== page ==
Leon County Circuit Judge John Cooper on Sept. 30 dismissed the lawsuit, which was filed on behalf of people who had trouble obtaining unemployment benefits amid the coronavirus pandemic.

But Cooper gave plaintiffs’ attorneys 30 days to file an amended complaint, which would refuel the legal fight.

On the deadline last Friday, plaintiffs’ attorneys requested a two-week extension to file an amended complaint, pointing in part to needing “additional time to research certain issues raised by the defendants.”

But in documents filed Tuesday, attorneys for the Department of Economic Opportunity and Deloitte argued that Cooper should reject an extension, effectively scuttling the case. The state cited a June 22 hearing that went into detail about issues in the lawsuit.

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Toronto software company Nulogy suing U.S. client for allegedly stealing trade secrets [The Globe and Mail]
Also named in the lawsuit: Deloitte LLP and Deloitte Consulting:

The Toronto supply chain management software company Nulogy Corp. is suing a client from Wisconsin, alleging it misappropriated Nulogy’s trade secrets as it developed similar software to make supply chains more efficient.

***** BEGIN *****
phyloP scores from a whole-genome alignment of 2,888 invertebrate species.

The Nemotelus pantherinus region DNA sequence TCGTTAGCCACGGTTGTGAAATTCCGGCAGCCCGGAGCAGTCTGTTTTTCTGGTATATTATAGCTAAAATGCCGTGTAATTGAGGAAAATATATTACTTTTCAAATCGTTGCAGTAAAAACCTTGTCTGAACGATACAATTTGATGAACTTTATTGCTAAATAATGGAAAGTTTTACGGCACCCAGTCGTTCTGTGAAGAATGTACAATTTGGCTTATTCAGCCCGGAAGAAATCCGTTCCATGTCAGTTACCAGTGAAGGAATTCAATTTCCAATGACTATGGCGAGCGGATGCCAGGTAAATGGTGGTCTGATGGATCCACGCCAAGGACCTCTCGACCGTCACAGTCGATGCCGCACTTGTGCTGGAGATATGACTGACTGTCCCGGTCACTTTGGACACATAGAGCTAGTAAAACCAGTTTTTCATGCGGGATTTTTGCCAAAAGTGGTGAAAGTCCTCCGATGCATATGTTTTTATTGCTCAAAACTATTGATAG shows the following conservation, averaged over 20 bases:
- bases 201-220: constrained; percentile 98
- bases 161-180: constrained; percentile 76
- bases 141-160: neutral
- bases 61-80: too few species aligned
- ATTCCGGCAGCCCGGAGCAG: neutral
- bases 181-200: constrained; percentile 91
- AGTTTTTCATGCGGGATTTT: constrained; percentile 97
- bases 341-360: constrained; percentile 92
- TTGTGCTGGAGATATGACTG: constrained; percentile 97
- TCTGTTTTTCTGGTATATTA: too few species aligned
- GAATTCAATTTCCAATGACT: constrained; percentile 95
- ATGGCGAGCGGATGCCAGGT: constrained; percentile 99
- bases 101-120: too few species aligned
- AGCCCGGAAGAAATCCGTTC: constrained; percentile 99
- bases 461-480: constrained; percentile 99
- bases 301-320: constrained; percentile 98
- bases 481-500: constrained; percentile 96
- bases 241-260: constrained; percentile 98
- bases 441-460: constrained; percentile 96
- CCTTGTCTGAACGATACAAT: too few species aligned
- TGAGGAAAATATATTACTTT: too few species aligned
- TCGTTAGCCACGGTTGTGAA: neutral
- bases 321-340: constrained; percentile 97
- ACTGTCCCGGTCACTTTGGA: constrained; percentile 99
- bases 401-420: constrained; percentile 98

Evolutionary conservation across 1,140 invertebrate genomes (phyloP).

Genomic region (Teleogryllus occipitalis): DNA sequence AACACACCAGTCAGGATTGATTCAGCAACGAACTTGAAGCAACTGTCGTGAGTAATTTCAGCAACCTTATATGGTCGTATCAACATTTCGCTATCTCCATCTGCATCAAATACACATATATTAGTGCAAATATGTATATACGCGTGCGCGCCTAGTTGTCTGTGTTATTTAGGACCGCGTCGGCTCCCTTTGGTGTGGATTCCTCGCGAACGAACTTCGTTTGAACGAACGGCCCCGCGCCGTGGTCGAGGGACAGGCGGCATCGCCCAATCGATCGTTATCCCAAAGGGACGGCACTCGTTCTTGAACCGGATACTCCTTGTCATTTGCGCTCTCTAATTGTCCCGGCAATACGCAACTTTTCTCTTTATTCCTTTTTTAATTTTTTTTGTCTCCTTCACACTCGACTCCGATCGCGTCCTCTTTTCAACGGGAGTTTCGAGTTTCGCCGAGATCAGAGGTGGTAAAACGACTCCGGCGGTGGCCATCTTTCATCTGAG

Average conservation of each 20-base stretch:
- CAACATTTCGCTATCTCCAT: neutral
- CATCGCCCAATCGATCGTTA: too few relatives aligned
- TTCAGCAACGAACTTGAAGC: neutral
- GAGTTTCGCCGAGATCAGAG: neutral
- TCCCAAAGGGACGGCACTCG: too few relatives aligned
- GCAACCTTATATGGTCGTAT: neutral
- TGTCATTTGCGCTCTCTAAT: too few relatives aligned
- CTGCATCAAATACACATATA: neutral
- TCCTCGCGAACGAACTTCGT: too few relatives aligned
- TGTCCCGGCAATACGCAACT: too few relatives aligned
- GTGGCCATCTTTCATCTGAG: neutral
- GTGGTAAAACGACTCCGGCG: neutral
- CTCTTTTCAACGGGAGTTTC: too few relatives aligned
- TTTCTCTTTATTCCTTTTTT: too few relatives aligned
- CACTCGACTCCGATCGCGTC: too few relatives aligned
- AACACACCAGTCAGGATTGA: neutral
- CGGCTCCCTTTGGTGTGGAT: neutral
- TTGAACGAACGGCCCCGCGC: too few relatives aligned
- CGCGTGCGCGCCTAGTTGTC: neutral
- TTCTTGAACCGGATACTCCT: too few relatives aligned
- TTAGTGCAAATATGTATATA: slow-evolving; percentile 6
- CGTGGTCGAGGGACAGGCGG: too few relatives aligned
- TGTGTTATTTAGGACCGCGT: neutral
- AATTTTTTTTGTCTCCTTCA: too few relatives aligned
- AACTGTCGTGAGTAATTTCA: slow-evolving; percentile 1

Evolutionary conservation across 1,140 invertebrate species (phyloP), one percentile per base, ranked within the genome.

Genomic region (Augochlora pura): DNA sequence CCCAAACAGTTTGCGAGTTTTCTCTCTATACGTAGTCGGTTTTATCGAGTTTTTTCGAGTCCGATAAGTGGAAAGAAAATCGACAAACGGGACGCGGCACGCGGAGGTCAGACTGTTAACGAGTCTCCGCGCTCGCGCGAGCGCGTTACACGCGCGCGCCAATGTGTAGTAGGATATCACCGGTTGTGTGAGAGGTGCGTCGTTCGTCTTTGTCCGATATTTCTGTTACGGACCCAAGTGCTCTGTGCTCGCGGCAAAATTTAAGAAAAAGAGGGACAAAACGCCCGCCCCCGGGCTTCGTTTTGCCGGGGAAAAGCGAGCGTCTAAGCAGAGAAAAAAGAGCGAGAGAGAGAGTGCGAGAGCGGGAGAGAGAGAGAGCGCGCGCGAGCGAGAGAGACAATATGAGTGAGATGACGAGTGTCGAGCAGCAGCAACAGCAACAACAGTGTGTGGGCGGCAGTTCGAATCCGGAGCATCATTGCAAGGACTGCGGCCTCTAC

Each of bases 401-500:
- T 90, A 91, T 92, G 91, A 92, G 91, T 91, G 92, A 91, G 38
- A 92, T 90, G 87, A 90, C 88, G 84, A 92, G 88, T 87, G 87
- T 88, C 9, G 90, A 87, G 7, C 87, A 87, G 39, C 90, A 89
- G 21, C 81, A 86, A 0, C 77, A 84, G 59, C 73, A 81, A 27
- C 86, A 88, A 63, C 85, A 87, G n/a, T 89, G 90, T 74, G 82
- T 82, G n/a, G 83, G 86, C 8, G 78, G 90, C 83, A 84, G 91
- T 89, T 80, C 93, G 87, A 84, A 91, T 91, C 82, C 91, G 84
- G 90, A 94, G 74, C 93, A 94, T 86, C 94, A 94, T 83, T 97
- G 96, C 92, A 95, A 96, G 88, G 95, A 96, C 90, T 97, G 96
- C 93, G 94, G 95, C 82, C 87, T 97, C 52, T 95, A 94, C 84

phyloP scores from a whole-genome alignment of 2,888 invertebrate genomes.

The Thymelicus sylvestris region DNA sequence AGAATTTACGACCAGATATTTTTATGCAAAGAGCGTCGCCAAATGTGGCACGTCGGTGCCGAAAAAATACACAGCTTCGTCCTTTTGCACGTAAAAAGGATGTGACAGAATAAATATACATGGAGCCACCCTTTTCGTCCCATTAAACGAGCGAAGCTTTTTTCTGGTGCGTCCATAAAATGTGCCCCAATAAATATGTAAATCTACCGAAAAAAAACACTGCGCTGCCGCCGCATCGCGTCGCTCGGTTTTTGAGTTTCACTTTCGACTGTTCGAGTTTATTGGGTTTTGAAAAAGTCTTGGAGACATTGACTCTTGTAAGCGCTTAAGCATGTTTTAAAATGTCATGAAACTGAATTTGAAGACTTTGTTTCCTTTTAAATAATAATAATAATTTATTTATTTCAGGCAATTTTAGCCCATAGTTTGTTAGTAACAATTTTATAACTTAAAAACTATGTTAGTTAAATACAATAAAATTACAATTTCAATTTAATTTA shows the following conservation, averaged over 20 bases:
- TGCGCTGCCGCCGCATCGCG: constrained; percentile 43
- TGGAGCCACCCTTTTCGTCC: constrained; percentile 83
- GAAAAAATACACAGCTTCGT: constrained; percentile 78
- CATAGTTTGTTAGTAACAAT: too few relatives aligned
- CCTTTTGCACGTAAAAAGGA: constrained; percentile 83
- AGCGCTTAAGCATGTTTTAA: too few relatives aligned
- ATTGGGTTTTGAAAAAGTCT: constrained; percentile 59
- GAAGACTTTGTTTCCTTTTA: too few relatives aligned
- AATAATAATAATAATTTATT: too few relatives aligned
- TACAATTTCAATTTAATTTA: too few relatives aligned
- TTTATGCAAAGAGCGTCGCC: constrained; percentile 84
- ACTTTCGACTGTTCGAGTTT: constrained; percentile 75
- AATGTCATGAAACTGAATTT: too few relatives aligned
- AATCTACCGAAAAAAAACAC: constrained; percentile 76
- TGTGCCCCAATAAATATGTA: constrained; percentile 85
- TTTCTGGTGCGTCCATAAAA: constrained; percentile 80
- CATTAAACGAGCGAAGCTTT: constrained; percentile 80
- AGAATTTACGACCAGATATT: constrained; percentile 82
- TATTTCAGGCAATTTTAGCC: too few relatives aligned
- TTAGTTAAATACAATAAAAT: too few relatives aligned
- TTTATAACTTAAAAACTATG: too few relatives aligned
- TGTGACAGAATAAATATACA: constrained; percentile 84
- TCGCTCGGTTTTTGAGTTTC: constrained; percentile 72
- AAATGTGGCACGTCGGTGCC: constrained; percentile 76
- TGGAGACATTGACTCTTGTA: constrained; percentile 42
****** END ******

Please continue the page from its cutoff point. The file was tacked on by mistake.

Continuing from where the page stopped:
Nulogy’s software allows participants all across a supply chain to maintain constant communication and co-ordination. This has become more important during the COVID-19 pandemic, as demand for some products has become unpredictable and new safety precautions are in place across chains’ every link.

With clients including Procter & Gamble Co. and Kellogg Co., Nulogy says its revenue is about $20-million annually – and the company says that figure is expected to rise because of heightened supply chain scrutiny and safety because of the pandemic.

But in a filing with the Ontario Superior Court of Justice this past summer, Nulogy alleges that Wisconsin’s Menasha Corp. breached a software licence agreement that caused Nulogy to “lose a significant financing opportunity” that could have propelled its growth even further. The Toronto company is seeking $60-million in damages, plus costs and interest, from Menasha and its subsidiaries, as well as Deloitte LLP and Deloitte Consulting LLP – which Nulogy said in a legal filing had “induced” Menasha to breach the agreement and to take advantage of its trade secrets.